Social & Industrial History
The Thames Ironworks
A History of East London Industrial and Sporting Heritage
Located in the heart of London’s Docklands, the Thames Iron Works pioneered metal-hulled ships in the mid 19th century, providing employment for much of the East End. Though it closed in 1912, its spirit lives on through the company's football team, which became West Ham United.
The Perilous Catch
A History of Commercial Fishing
After an introduction describing some of the worst fishing disasters around the coasts of Britain during the last two centuries, the maritime historian Mike Smylie traces the history of commercial fishing from prehistoric and medieval weirs to today’s super-trawlers. Meticulously detailed, the book covers every aspect of fishing from mud-horse fishing on the Somerset mudflats to open-sea trawling, changes in boat design and safety, women in the industry, and the lives of fishermen and their families.
'You've Never Had It So Good!'
Recollections of Life in the 1950s
With full employment, a boom in car sales, and washing machines making housework less of a chore, life in the 1950s certainly seemed better than ever before. Following a theme, such as family life, childhood or the rise of television, each chapter in this compendium brings together recollections of those who lived through the decade, remembering everything from sweet rationing to the meagre contents of a Christmas stocking, and how to find Indian spices.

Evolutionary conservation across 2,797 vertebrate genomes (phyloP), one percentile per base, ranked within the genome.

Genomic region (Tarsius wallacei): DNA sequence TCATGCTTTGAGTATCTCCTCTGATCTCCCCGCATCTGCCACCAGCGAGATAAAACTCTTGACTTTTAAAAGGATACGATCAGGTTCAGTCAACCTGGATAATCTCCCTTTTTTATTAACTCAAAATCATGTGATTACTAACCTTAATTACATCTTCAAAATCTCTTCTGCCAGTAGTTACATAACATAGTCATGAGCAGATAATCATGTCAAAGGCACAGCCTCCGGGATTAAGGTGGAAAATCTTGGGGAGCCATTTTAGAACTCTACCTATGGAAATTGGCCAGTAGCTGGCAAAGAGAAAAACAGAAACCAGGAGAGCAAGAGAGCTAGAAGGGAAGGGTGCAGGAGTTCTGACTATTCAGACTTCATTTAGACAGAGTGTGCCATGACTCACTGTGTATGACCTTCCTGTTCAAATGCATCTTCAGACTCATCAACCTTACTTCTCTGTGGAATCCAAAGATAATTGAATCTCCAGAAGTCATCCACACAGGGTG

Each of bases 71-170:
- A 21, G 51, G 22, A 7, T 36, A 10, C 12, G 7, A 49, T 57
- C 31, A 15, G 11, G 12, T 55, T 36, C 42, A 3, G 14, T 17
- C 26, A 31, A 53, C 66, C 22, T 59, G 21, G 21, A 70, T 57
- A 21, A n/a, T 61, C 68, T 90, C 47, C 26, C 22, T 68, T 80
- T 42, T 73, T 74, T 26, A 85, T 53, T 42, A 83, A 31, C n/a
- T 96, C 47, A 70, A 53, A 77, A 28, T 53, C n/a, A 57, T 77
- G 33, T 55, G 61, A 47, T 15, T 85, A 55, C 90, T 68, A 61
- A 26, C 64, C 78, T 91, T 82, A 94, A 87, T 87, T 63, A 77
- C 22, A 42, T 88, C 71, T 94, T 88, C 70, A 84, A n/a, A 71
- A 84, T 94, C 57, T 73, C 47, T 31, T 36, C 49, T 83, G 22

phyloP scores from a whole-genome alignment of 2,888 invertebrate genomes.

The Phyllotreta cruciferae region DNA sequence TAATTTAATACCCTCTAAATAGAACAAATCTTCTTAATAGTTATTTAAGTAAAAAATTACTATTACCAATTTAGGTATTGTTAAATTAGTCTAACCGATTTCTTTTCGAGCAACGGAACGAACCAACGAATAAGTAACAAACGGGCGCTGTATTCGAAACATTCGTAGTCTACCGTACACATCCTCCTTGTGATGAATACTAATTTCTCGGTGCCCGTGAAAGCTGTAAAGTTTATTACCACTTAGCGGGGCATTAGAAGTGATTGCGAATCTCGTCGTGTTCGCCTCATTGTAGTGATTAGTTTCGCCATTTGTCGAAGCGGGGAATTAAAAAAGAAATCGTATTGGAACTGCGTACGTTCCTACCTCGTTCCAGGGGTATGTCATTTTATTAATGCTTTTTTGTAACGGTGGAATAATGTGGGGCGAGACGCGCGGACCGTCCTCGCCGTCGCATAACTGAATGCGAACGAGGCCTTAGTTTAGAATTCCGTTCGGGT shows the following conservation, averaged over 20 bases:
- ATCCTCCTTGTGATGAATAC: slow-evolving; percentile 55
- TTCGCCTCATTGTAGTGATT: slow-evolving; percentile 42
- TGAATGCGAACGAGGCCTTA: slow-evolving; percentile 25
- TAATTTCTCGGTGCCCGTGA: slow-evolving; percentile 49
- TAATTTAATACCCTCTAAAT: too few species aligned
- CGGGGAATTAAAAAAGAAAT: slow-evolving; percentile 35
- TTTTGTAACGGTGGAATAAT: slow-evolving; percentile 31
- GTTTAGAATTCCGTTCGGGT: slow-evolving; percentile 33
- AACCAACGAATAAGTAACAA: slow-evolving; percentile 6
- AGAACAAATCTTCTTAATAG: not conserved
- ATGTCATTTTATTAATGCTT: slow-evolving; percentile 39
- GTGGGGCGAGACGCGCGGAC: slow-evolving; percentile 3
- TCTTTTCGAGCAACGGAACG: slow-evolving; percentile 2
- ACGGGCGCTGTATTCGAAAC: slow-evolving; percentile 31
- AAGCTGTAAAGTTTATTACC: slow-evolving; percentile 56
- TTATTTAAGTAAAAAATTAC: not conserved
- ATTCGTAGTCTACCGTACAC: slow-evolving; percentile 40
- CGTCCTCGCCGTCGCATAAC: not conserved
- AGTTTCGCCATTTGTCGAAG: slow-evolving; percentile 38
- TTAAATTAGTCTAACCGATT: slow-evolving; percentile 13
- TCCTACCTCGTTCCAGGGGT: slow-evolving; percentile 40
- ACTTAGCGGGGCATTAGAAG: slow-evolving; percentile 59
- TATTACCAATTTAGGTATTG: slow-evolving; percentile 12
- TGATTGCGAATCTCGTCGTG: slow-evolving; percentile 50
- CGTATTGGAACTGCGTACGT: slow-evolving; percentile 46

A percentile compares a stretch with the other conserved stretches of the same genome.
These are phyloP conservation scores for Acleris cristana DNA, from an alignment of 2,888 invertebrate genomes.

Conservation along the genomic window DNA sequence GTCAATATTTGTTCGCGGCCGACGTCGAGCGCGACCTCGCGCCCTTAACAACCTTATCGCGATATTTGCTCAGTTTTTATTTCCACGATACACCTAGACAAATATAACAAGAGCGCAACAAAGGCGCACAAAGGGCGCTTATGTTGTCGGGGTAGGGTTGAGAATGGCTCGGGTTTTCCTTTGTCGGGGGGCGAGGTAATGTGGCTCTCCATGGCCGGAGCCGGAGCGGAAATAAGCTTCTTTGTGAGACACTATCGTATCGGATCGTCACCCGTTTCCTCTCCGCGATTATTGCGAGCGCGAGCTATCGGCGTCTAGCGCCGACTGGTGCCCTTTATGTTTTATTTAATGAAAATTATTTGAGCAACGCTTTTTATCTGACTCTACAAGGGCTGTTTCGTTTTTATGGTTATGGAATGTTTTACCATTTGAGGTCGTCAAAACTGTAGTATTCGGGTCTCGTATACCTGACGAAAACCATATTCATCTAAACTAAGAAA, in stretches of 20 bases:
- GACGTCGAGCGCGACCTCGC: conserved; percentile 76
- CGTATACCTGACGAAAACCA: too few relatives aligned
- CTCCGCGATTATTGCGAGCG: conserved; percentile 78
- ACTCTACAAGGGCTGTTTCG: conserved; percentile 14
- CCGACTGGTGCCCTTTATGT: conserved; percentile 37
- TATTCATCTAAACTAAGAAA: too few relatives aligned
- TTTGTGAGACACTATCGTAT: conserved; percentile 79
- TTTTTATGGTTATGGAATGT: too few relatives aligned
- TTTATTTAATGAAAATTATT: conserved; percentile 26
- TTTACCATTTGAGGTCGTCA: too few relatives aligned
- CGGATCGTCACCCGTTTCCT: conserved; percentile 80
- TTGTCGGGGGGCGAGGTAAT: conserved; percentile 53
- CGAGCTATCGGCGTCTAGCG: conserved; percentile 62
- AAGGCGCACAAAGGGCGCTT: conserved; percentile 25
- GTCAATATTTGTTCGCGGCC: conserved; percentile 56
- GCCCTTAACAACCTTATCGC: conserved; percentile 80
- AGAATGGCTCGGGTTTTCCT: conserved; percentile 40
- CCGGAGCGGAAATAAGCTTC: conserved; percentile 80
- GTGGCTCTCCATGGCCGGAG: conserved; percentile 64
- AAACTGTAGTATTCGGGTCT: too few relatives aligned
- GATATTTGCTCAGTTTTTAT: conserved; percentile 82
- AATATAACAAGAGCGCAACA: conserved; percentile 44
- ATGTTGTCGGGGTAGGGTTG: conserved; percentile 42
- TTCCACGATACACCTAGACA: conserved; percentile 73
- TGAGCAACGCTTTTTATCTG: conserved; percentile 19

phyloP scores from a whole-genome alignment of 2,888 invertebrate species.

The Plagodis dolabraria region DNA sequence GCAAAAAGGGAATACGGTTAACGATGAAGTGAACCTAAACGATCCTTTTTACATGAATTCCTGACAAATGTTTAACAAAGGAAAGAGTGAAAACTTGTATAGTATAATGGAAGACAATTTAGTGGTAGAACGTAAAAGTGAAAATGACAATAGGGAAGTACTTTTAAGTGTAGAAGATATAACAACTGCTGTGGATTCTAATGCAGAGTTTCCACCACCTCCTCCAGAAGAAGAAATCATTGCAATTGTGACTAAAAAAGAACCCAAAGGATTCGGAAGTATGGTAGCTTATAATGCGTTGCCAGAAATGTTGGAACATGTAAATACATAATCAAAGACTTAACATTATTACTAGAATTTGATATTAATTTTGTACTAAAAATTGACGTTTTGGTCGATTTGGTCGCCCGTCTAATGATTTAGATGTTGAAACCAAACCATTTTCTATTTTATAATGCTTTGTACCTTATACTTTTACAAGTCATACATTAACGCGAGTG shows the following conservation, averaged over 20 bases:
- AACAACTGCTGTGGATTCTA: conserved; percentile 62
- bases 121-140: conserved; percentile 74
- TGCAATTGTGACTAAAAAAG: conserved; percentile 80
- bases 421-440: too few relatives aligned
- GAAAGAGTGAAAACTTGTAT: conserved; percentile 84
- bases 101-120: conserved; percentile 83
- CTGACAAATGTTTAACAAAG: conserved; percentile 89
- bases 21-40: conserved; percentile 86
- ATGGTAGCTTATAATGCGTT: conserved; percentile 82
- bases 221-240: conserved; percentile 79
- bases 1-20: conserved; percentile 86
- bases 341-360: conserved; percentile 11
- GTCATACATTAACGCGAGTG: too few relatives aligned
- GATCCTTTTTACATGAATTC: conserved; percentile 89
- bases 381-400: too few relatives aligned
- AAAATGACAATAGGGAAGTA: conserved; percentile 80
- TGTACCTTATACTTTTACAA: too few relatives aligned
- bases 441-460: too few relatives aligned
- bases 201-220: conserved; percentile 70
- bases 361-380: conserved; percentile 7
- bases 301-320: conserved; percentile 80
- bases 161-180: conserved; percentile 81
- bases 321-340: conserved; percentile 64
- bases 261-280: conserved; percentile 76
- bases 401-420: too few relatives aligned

Horse-Drawn Transport in Leeds
William Turton, Corn Merchant and Tramway Entrepreneur
Although steam power was transforming the nation's transport in the 19th century, the horse-drawn tram survived in cities long enough to be replaced in most areas by electric traction, rather than by steam. This history examines the introduction of these early urban transport systems from the 1870s through the career of Yorkshire entrepreneur William Turton, who founded the Leeds Tramways Company and ran horse tramway services in major cities across the north of England.
Through the Keyhole
Sex, Scandal and the Secret Life of the Country House
From around 1760 to the 1830s, stories about the sex lives of the rich and powerful were guaranteed to increase the readership of popular printed literature. Papers were so packed with salacious tales of secret sex that there seemed to be an epidemic of adultery among the aristocracy. This study explores the personal stories of men and women involved in adulterous affairs and compares their accounts of infidelity and its sometimes tragic consequences with the stereotypes of dissolute aristocrats in the popular press.
Women's Factory Work in World War One
The appointment of two influential women from the Women's Factory Inspectorate to the Women's War Work Subcommittee during the First World War led to a commission to create a photographic documentary archive of women working in factories across Britain. GR Griffiths examines that project and presents a selection from the thousands of images that covered 19 industries and recorded the working conditions of the women and the industrial processes in which they were engaged.
A 1960s East End Childhood
To anyone who remembers playing in traffic-free streets or watching the moon landing on TV, Webb's memoir will be a nostalgic trip back to childhood in the 1960s in London's East End. To anyone younger, it is a picture of life in a different world, where bombsites and die-cast cars were the height of kids' entertainment and 'summer holiday' often meant staying with granny in Basildon.
Ancestors in the Arctic
A Photographic History of Dundee Whaling